Everyone faces risk. In fact, you face a plethora of risks day in and day out. You probably don’t even realize the risks you face.

There are risks that you can easily assess. Crossing the road, navigating your car, or going into work.

Tiny risks, yes. But risks none the less. And you take them on without a care.

Then there are higher consequence risks. The risks that makes you wonder. The risks you wonder how to properly assess them.

In his book, Take The Risk: Learning to Identify, Choose, and Live with Acceptable Risk, Ben Carson lays out the foundation for making wise choices when it comes to facing risk.

The BWA

Carson uses a system called the BWA, or Best/Worst Assessment. The BWA is a system you can use to decide whether or not to take a risk.

Everyone who’s been led well has, more than likely, also been led poorly. Can I get an amen on that?

For every good leader, there seems to be 2 or more leaders who use lead wrong.

These negatives leaders don’t care for their teams. They neglect the responsibilities of great leadership. They kill the spirits of their teams.

But don’t fret. Just because there’s negative leadership doesn’t mean there’s not a positive in there somewhere.

Companies, for years, have known there’s value in the negative space. Take a look at the logos of major brands. You may be surprised at what you can find in the negative spaces of these company logos.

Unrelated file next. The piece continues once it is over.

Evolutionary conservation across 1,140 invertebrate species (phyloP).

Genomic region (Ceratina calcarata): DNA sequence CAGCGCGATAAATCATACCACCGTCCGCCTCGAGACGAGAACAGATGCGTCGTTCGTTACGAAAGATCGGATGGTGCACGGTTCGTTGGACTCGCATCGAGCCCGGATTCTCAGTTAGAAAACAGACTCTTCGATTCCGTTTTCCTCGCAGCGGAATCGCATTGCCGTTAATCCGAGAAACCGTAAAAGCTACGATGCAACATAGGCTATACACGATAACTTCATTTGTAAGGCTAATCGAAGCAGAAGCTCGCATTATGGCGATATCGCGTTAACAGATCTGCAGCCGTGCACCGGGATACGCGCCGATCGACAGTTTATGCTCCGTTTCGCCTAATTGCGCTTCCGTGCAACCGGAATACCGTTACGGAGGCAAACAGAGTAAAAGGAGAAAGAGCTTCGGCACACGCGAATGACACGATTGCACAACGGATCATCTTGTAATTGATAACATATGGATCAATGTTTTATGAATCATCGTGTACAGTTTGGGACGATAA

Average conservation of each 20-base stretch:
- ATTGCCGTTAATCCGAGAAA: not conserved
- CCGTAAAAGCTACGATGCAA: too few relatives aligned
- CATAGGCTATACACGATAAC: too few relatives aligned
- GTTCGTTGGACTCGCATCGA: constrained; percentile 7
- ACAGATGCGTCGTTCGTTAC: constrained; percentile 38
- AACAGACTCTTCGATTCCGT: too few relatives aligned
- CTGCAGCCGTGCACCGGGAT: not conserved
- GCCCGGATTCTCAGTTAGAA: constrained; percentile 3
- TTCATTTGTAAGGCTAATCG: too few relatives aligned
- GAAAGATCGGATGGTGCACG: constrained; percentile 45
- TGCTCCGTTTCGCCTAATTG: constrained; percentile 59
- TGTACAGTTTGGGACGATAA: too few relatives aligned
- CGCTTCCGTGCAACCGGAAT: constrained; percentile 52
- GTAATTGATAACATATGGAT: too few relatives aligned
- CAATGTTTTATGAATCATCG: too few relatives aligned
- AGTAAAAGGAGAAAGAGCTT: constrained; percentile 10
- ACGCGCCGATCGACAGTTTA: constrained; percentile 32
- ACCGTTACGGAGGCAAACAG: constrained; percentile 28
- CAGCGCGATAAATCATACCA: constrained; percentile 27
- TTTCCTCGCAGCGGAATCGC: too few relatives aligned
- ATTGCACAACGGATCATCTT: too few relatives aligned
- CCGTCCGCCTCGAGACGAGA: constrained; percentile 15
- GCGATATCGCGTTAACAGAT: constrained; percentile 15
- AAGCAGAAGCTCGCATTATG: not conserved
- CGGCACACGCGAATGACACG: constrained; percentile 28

Take Fed Ex for example. Their logo is their name spelled out, right? If that’s what you think, you’d be wrong. Let’s look at their logo

Don’t bother about genius. Don’t worry about being clever. Trust to hard work, perseverance and determination.

Sir Frederick Treves

I’m pretty sure there’s not a person out there who hasn’t asked “Why me?” This question has almost become default for many people today.

Every time something bad happens, they automatically ask why bad things happen.

But asking Why Me won’t really help you. In fact, asking this question hinders you more often than anything else.

You might be asking yourself Why Me?

Image by Anne Hornyak

We’ve got to begin shifting our mindsets and asking better questions. Why me has to be one of the least productive questions to ask yourself.

Why? I’m glad you asked. What you’ll find in this post is the answer to that question and why you need to stop asking Why Me?

1. Asking why me? places the focus on you: We’ve got to get over the thought the world revolves around us. It doesn’t. We’re just one more person on the rock that’s circling the sun.

Pam and I recently took a walk along the Muskegon Channel. The plan was to spend a few minutes walking and feeding the mallard ducks that inhabited the channel.

We fed the ducks and a swan. Afterwards, we walked towards the end of the pier and turned around.

As we made our way back to our vehicle, there was an opportunity to meet someone new.

Meeting people isn't scary

Meeting someone new doesn’t have to be this scary / Image by GViciano

He was a fisherman. Throwing his fishing line into the water, trying to catch walleye. He also had a name, Al, and a story to tell.

Passing him by, I decided to throw out the question you ask fishermen, “Have you caught anything today?”

This simple question led us to learn about the life of Al, and that of his father’s. We met someone new and we learned quite a bit.